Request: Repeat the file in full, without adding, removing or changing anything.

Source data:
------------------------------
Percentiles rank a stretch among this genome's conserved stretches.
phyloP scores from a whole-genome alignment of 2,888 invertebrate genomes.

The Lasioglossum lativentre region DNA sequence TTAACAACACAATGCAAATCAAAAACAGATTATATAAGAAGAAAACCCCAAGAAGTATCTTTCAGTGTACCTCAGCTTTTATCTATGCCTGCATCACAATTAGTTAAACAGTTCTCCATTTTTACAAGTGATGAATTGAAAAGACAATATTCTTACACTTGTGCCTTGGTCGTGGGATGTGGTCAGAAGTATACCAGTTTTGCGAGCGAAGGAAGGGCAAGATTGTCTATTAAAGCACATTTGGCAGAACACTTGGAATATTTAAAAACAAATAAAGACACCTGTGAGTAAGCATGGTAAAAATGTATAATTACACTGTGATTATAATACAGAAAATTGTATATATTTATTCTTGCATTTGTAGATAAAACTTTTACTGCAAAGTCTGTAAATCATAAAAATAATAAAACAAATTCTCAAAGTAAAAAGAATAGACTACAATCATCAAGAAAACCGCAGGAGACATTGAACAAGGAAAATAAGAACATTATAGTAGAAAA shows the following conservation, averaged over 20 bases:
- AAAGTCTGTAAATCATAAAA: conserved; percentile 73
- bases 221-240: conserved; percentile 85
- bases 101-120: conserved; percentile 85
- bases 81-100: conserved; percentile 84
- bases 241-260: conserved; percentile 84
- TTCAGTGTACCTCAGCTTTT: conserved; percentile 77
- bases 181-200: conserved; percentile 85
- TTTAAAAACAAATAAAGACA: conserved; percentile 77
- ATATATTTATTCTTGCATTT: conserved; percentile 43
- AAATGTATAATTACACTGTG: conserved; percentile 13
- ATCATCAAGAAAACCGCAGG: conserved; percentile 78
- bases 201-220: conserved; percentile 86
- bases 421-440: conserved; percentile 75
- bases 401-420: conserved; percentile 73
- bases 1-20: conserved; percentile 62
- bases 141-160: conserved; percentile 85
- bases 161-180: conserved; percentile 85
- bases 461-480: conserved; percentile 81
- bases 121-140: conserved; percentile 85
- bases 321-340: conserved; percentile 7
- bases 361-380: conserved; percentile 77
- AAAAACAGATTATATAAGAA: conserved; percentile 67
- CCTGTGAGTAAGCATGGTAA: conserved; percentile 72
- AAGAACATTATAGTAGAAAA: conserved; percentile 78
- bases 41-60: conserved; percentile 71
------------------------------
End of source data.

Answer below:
Percentiles rank a stretch among this genome's conserved stretches.
phyloP scores from a whole-genome alignment of 2,888 invertebrate genomes.

The Lasioglossum lativentre region DNA sequence TTAACAACACAATGCAAATCAAAAACAGATTATATAAGAAGAAAACCCCAAGAAGTATCTTTCAGTGTACCTCAGCTTTTATCTATGCCTGCATCACAATTAGTTAAACAGTTCTCCATTTTTACAAGTGATGAATTGAAAAGACAATATTCTTACACTTGTGCCTTGGTCGTGGGATGTGGTCAGAAGTATACCAGTTTTGCGAGCGAAGGAAGGGCAAGATTGTCTATTAAAGCACATTTGGCAGAACACTTGGAATATTTAAAAACAAATAAAGACACCTGTGAGTAAGCATGGTAAAAATGTATAATTACACTGTGATTATAATACAGAAAATTGTATATATTTATTCTTGCATTTGTAGATAAAACTTTTACTGCAAAGTCTGTAAATCATAAAAATAATAAAACAAATTCTCAAAGTAAAAAGAATAGACTACAATCATCAAGAAAACCGCAGGAGACATTGAACAAGGAAAATAAGAACATTATAGTAGAAAA shows the following conservation, averaged over 20 bases:
- AAAGTCTGTAAATCATAAAA: conserved; percentile 73
- bases 221-240: conserved; percentile 85
- bases 101-120: conserved; percentile 85
- bases 81-100: conserved; percentile 84
- bases 241-260: conserved; percentile 84
- TTCAGTGTACCTCAGCTTTT: conserved; percentile 77
- bases 181-200: conserved; percentile 85
- TTTAAAAACAAATAAAGACA: conserved; percentile 77
- ATATATTTATTCTTGCATTT: conserved; percentile 43
- AAATGTATAATTACACTGTG: conserved; percentile 13
- ATCATCAAGAAAACCGCAGG: conserved; percentile 78
- bases 201-220: conserved; percentile 86
- bases 421-440: conserved; percentile 75
- bases 401-420: conserved; percentile 73
- bases 1-20: conserved; percentile 62
- bases 141-160: conserved; percentile 85
- bases 161-180: conserved; percentile 85
- bases 461-480: conserved; percentile 81
- bases 121-140: conserved; percentile 85
- bases 321-340: conserved; percentile 7
- bases 361-380: conserved; percentile 77
- AAAAACAGATTATATAAGAA: conserved; percentile 67
- CCTGTGAGTAAGCATGGTAA: conserved; percentile 72
- AAGAACATTATAGTAGAAAA: conserved; percentile 78
- bases 41-60: conserved; percentile 71